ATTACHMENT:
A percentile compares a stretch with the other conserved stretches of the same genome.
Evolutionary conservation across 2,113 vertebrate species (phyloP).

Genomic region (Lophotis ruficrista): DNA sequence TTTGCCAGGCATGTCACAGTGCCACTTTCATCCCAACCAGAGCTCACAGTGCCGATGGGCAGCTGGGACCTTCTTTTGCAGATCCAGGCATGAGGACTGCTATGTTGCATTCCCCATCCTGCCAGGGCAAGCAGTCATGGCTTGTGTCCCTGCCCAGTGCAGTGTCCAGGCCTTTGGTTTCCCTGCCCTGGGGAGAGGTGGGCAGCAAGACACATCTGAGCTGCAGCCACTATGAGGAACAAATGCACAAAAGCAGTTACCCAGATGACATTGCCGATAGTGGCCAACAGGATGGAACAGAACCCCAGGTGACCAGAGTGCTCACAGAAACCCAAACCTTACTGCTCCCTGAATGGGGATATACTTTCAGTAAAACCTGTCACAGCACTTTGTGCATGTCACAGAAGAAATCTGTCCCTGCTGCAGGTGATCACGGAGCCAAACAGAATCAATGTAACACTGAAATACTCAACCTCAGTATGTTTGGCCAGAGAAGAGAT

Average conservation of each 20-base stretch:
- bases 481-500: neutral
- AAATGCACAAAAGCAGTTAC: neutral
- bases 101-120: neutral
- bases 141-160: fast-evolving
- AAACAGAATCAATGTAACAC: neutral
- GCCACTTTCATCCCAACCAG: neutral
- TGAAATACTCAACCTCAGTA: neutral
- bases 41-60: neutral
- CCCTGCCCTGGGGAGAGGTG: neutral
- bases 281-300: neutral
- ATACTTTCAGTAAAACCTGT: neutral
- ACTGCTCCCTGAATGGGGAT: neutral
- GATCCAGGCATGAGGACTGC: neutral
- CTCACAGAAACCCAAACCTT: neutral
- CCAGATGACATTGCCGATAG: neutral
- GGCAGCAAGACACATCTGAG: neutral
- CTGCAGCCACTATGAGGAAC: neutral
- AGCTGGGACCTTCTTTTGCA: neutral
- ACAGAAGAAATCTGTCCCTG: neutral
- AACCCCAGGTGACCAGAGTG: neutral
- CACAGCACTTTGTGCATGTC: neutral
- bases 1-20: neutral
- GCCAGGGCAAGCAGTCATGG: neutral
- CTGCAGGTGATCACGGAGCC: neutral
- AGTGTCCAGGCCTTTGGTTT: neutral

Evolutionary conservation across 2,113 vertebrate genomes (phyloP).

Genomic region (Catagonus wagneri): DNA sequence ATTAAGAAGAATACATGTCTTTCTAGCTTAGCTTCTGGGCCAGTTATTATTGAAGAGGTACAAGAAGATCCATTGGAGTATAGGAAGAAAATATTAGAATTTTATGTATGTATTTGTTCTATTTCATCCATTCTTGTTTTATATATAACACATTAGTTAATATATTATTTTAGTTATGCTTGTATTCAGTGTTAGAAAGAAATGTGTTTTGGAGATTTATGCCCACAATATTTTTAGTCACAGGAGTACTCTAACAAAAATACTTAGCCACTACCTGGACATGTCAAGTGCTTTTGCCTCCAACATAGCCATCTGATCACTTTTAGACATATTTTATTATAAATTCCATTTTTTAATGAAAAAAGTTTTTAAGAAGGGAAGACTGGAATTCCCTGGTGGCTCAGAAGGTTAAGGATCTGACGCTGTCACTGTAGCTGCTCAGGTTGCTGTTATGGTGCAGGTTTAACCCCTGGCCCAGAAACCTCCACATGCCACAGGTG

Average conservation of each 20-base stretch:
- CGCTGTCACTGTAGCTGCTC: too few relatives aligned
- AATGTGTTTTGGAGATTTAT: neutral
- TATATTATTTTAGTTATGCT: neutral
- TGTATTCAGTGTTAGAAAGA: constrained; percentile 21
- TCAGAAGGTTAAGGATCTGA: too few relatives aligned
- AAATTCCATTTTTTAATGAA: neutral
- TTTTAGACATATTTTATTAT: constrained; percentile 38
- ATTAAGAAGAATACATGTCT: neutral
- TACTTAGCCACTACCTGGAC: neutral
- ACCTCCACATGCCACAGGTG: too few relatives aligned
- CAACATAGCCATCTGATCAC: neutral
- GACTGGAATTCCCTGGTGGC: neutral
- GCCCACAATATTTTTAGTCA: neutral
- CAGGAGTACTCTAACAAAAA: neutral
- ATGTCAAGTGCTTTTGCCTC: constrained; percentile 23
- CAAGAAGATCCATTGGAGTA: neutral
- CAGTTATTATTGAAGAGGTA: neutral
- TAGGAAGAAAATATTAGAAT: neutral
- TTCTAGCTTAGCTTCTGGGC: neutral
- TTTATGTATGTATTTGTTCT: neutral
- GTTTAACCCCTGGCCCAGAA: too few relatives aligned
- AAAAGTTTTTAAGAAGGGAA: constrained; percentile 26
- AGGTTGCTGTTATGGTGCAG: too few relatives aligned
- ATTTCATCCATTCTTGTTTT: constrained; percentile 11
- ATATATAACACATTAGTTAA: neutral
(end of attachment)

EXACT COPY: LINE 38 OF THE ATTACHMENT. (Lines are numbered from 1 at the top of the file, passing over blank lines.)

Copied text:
- AAATTCCATTTTTTAATGAA: neutral